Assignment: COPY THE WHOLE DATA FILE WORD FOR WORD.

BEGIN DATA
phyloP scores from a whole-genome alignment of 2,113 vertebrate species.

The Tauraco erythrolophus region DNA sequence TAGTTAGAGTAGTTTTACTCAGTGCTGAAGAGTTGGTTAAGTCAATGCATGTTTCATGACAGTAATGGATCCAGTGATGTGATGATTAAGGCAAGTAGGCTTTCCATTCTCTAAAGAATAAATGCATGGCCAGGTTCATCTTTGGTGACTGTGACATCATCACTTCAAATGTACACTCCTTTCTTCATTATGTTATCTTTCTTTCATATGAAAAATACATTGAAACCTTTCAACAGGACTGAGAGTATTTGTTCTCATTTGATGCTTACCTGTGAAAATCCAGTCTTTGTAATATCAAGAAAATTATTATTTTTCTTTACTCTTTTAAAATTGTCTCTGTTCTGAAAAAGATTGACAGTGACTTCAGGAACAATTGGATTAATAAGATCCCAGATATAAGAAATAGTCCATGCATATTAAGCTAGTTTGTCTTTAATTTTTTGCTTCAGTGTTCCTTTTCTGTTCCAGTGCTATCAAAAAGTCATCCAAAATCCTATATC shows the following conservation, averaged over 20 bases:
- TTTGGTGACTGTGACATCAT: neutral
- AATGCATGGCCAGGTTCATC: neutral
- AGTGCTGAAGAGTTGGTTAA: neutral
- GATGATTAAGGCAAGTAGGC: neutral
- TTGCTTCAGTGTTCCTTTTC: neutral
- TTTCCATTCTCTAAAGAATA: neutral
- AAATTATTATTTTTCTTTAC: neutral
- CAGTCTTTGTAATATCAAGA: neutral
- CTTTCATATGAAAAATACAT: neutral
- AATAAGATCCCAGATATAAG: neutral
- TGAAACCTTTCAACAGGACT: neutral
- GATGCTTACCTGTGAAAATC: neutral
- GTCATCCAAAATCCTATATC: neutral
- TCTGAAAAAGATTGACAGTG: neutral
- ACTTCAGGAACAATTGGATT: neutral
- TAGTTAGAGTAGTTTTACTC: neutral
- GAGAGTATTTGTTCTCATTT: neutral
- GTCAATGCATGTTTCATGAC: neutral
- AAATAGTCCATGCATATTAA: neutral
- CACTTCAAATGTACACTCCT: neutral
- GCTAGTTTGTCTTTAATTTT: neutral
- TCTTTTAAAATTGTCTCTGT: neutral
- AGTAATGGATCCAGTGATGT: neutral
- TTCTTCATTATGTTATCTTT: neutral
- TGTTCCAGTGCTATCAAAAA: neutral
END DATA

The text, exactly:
phyloP scores from a whole-genome alignment of 2,113 vertebrate species.

The Tauraco erythrolophus region DNA sequence TAGTTAGAGTAGTTTTACTCAGTGCTGAAGAGTTGGTTAAGTCAATGCATGTTTCATGACAGTAATGGATCCAGTGATGTGATGATTAAGGCAAGTAGGCTTTCCATTCTCTAAAGAATAAATGCATGGCCAGGTTCATCTTTGGTGACTGTGACATCATCACTTCAAATGTACACTCCTTTCTTCATTATGTTATCTTTCTTTCATATGAAAAATACATTGAAACCTTTCAACAGGACTGAGAGTATTTGTTCTCATTTGATGCTTACCTGTGAAAATCCAGTCTTTGTAATATCAAGAAAATTATTATTTTTCTTTACTCTTTTAAAATTGTCTCTGTTCTGAAAAAGATTGACAGTGACTTCAGGAACAATTGGATTAATAAGATCCCAGATATAAGAAATAGTCCATGCATATTAAGCTAGTTTGTCTTTAATTTTTTGCTTCAGTGTTCCTTTTCTGTTCCAGTGCTATCAAAAAGTCATCCAAAATCCTATATC shows the following conservation, averaged over 20 bases:
- TTTGGTGACTGTGACATCAT: neutral
- AATGCATGGCCAGGTTCATC: neutral
- AGTGCTGAAGAGTTGGTTAA: neutral
- GATGATTAAGGCAAGTAGGC: neutral
- TTGCTTCAGTGTTCCTTTTC: neutral
- TTTCCATTCTCTAAAGAATA: neutral
- AAATTATTATTTTTCTTTAC: neutral
- CAGTCTTTGTAATATCAAGA: neutral
- CTTTCATATGAAAAATACAT: neutral
- AATAAGATCCCAGATATAAG: neutral
- TGAAACCTTTCAACAGGACT: neutral
- GATGCTTACCTGTGAAAATC: neutral
- GTCATCCAAAATCCTATATC: neutral
- TCTGAAAAAGATTGACAGTG: neutral
- ACTTCAGGAACAATTGGATT: neutral
- TAGTTAGAGTAGTTTTACTC: neutral
- GAGAGTATTTGTTCTCATTT: neutral
- GTCAATGCATGTTTCATGAC: neutral
- AAATAGTCCATGCATATTAA: neutral
- CACTTCAAATGTACACTCCT: neutral
- GCTAGTTTGTCTTTAATTTT: neutral
- TCTTTTAAAATTGTCTCTGT: neutral
- AGTAATGGATCCAGTGATGT: neutral
- TTCTTCATTATGTTATCTTT: neutral
- TGTTCCAGTGCTATCAAAAA: neutral